Taking a stroll during last week’s installation process of Lisa Turner’s This Modern Love, the immediate impression was, surprisingly, “Is this really printmaking?” Bright colours, single iconic objects sitting on top of raw canvases, half appearing to be illustrations, with brush strokes visible in minor areas, this was unlike any printmaking exhibition of recent memory.
The iconic objects in question—potentially consumable, unmistakably identifiable—sat as rich screen prints on top of canvases instead of the traditional medium of paper. Objects rich in density and colour, some resembling a blender, a water bottle, kitschy popsicle makers and other post-war manufactured home wares, sat in rows as objects of desire and possibly as objects of confusion as things you seemingly wanted to purchase, but had no idea what their functions could be.
Image Credit: Lisa Turner, "Plastic Passions" 2008
There is undoubtedly an air of nostalgia to each piece, yet the works as a whole appear to be ambivalent about fashionable consumption and superfluous design. Though the contrast doesn’t appear to be fully fleshed out, individual pieces certainly stand out.
Printing directly on canvas instead of the standard use of paper, Turner first developed this method after seeing a series of Andy Warhol skulls done in a similar fashion.
“You can just roll on the screen ink as many times as you need to and sand into it,” explains Turner, who came to attend the U of A’s Printmaking program and has proved herself something of a black sheep. “I find with screen printing onto canvas, you get a much richer colour, and your scale can get bigger with greater density in colours. Just the way the ink lays on canvas, it seems more plastic. Typically in printmaking, you use so much paper to do so much proofing, that it’s become nice to just have one piece you could keep working on.”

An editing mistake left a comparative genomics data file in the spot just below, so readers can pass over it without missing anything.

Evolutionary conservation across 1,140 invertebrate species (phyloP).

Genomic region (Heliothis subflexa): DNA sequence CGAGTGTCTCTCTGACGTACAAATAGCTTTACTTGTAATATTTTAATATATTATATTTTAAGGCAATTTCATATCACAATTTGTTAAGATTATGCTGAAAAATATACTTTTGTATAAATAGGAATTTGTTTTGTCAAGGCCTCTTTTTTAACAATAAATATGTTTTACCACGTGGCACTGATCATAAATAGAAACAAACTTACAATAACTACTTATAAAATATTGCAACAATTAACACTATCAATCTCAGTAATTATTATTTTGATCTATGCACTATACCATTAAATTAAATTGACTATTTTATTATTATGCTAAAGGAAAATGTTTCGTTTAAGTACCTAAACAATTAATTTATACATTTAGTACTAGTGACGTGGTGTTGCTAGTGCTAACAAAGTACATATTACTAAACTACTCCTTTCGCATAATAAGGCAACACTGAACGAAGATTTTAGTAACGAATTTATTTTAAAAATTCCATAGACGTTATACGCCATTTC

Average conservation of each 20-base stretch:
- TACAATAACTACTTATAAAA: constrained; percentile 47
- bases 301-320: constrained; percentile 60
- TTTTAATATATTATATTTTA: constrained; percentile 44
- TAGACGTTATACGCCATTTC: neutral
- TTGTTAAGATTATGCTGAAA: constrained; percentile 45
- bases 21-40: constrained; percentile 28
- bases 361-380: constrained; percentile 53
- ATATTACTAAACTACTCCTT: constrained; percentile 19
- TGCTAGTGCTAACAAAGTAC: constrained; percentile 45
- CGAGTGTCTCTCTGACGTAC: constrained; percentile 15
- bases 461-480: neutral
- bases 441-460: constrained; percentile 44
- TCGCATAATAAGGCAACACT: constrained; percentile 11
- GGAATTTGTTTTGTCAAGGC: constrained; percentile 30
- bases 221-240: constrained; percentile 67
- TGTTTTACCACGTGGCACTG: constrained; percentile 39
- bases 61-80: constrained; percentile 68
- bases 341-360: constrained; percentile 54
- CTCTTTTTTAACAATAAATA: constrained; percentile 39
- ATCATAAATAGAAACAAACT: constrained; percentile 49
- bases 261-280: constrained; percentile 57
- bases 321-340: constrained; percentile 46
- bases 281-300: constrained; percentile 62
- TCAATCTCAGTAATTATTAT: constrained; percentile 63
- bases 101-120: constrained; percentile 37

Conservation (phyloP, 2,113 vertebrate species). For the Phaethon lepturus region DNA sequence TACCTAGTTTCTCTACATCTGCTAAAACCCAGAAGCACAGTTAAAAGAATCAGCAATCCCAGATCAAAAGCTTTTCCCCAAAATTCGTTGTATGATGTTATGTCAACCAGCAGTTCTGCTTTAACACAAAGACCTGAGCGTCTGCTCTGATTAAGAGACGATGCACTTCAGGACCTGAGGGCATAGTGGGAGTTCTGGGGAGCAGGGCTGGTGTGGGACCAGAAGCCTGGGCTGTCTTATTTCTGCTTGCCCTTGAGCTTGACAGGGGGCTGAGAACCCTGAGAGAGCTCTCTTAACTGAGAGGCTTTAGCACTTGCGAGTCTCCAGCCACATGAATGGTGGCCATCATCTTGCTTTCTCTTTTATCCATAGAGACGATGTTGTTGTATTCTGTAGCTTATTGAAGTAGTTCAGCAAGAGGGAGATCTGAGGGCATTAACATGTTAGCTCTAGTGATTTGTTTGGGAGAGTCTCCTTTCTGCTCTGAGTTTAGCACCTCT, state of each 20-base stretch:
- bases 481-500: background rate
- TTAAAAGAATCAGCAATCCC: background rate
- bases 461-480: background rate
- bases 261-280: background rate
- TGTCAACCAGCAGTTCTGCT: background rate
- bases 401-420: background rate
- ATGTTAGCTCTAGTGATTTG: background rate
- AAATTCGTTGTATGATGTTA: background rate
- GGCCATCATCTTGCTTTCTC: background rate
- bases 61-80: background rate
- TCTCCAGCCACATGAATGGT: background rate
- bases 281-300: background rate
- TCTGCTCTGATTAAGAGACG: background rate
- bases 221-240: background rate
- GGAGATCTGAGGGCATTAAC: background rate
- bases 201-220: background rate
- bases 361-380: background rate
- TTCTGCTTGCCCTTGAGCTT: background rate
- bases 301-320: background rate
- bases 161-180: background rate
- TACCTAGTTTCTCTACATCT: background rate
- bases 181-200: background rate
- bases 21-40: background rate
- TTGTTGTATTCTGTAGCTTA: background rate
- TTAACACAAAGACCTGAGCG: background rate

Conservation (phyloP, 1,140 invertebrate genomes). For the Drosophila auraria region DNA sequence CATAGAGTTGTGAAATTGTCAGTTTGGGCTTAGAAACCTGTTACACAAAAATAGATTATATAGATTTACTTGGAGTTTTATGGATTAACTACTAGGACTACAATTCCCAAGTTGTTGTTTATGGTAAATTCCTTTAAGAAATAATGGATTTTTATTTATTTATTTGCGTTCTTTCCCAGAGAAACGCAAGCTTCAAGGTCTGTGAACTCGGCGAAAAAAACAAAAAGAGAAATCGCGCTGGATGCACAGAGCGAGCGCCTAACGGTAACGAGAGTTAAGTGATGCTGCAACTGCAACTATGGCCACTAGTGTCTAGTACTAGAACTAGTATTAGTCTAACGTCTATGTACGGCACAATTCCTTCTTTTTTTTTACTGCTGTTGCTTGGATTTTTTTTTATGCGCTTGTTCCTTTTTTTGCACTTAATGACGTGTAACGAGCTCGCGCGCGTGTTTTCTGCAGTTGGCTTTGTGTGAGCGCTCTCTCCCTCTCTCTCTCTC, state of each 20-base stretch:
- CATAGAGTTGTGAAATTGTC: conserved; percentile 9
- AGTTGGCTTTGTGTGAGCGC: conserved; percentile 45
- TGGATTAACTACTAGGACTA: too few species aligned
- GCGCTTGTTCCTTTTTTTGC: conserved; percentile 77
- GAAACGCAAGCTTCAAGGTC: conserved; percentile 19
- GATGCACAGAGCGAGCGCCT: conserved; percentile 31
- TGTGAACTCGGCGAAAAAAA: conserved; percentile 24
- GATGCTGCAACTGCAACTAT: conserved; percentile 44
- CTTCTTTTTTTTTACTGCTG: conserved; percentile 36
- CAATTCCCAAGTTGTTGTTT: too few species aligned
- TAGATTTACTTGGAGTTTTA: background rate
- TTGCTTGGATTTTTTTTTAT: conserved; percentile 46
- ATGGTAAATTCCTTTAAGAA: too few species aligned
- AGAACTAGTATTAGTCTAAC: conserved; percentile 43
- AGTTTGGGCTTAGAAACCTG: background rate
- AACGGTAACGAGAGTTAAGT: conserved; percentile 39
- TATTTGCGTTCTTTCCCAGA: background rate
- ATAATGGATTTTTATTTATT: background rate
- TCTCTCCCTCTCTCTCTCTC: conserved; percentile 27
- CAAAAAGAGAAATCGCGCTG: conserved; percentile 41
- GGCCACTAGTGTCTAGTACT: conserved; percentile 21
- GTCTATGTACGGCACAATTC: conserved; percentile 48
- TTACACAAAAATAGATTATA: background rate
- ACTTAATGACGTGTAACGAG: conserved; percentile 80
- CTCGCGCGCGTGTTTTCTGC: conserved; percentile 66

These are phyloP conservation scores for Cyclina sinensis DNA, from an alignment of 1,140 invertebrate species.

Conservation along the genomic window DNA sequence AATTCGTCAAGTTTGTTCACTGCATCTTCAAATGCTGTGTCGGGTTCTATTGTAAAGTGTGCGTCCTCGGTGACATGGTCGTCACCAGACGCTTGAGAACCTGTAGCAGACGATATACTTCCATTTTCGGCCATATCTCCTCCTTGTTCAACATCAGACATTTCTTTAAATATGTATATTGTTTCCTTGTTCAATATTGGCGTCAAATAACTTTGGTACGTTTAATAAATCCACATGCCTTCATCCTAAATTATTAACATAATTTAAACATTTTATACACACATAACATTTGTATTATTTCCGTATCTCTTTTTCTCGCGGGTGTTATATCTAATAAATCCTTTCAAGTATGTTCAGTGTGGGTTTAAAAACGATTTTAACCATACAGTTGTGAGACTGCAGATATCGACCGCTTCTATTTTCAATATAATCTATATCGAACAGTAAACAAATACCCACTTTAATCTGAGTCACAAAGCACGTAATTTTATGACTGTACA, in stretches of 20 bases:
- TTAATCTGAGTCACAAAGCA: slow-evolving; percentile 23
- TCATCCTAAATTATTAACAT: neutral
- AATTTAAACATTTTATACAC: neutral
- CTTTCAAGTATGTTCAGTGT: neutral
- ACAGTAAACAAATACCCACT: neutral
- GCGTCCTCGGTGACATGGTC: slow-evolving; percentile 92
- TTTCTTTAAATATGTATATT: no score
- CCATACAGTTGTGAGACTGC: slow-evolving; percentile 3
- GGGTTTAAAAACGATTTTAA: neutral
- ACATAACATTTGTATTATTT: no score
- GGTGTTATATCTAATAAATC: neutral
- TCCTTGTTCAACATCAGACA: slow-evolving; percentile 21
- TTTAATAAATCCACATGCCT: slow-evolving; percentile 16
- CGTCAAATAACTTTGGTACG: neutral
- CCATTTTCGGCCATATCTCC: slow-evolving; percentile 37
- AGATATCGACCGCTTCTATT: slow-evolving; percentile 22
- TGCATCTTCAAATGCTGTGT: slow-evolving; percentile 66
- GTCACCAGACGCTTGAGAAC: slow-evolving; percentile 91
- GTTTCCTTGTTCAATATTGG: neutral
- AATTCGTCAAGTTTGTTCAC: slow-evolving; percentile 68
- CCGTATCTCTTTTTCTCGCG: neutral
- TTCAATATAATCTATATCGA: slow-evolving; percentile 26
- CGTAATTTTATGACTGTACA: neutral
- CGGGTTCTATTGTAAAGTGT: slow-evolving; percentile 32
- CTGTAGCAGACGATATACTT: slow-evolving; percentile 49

Infusing a multitude of colours into her works, the outcome is quite unlike the usually tonal and extremely technical variations normally on trial and display as an MFA printmaking exhibit. Turner’s use of colours is impressively striking, comparable to a painting exhibition, as the colours morph the objects themselves, conjuring a past era of consumer culture while looking forward to a future generation of functional aestheticism.
Also as an exhibition of her obsession with random objects whose functions elude her, but whose formal constructs are fascinating, from a series of slightly variating bottle shapes that greet the viewer as they reach the top of the stairs, to unique figures found from the internet, This Modern Love combines her research interests in the iconic with the hyperrealistic repetition of pop surrealism.
“There’s a photographic and realistic quality I like, and the details are blown out, like illustrations of photos of things you would normally buy,” Turner says as I continually attempt to guess (wrongly) at each object’s objects origins and functions. As a transient pack rat, she acknowledges that she does collect random objects, but purges them as she moves from city to city. “You buy these objects thinking it’ll make your life easier, but maybe I shouldn’t collect all of these things where I have to continually wonder, ‘What is this object?’”
Regardless of the ongoing question and the impending re-locations, This Modern Love is an ode to pack rat sensibilities as much as it is a nod to broaden disciplines for pop appeal.
*First Published in Vue Weeky, June 12 - 18, 2008